Learn more about the current world of homework, and how you can help your child stay engaged.
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Infographic: How Does Homework Actually Affect Students?
Oct 04, 2016•Homework
For some kids, school work is actually done when the last bell rings at the end of the day.
According to AP, a growing number of elementary schools and other individual teachers have banned homework so kids can have more free time to play, spend time with their families and sleep.
Steven Geis, president of the National Elementary School Principals' Association, told AP that there's been pushback from parents in recent years from parents who say their kids' time is monopolized by homework.
He says students at North Trail Elementary in Farmington, Minnesota, where he is principal, do "engaging homework."
Teachers everywhere are revising their policies to be as effective as possible.
At the Orchard school, an elementary school in South Burlington, Vermont, Principal Mark Trifili told AP he's seen a serious spike in anxiety among students recently.
They opted to ban homework this school year based in part on the book "The Homework Myth."
"They're just kids. They're pretty young and they just put in a full day's shift at work and so we just don't believe in adding more to their day. We also feel that we are squashing their other passions and interest in learning," Trifilio told AP.
Alfie Kohn, the author of the book, told AP that homework is all pain and no gain.
"The disadvantages of homework are clear to everyone: exhaustion, frustration, loss of time to pursue other interests and often diminution of interest in learning," he said.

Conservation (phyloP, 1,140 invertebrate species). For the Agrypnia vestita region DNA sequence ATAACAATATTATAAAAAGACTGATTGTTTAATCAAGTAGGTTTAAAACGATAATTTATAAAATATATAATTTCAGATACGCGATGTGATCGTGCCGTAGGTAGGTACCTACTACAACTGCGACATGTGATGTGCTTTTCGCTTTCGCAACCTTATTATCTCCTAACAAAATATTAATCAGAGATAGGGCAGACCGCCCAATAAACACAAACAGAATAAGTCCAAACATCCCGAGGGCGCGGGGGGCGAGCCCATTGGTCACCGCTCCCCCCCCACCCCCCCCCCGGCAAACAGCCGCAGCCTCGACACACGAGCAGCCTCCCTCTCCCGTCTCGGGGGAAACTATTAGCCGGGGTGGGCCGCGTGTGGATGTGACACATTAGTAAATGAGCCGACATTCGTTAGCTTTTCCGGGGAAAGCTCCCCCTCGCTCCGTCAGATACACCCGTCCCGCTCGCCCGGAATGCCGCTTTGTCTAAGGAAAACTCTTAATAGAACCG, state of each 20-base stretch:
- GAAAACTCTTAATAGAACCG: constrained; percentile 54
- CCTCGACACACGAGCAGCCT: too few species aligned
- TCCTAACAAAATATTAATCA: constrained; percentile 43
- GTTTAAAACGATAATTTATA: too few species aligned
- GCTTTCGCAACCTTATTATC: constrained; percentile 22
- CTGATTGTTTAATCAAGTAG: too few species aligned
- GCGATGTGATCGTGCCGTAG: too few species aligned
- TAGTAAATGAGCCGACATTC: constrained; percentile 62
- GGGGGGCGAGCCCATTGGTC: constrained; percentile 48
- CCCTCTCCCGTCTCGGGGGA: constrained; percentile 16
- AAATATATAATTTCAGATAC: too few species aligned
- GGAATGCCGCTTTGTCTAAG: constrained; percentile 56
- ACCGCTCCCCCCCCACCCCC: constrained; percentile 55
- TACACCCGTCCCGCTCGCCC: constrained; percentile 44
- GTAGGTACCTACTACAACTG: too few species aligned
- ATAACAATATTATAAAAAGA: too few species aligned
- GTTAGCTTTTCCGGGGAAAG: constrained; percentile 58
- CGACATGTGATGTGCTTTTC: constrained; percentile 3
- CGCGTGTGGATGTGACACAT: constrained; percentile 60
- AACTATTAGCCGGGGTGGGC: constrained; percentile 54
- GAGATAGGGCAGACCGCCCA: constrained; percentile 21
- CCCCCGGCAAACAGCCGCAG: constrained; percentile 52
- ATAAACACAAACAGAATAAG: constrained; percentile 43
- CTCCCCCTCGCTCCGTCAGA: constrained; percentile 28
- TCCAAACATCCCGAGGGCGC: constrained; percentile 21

Kohn added that homework might be the greatest extinguisher of curiosity ever invented."Homework may be the greatest extinguisher of curiosity ever invented."
Harris Cooper, a professor at Duke University who has been studying the effects of homework for 30 years, disagrees.
He thinks all kids should be doing homework, but the type of homework can differ depending on level of development.
According to AP, his research found that homework is much more effective for middle and high school students than it is for elementary-age kids.
"Homework is like medicine. If you take too little, it does nothing. If you take too much, it can kill you," Cooper told AP. "You've got to get the dose right, and if you do, it can do wonders."
He said it teaches kids to learn outside the classroom, which then turns them into lifelong learners while improving independence and time management.
Cooper added that a lot of the backlash against homework comes from the fact teachers simply assign to much.
Now it's up to teachers to strike a balance between pushing their students to learn outside the classroom and giving them a chance to pursue other activities.
See photos from another school that banned homework:
School abolishes homework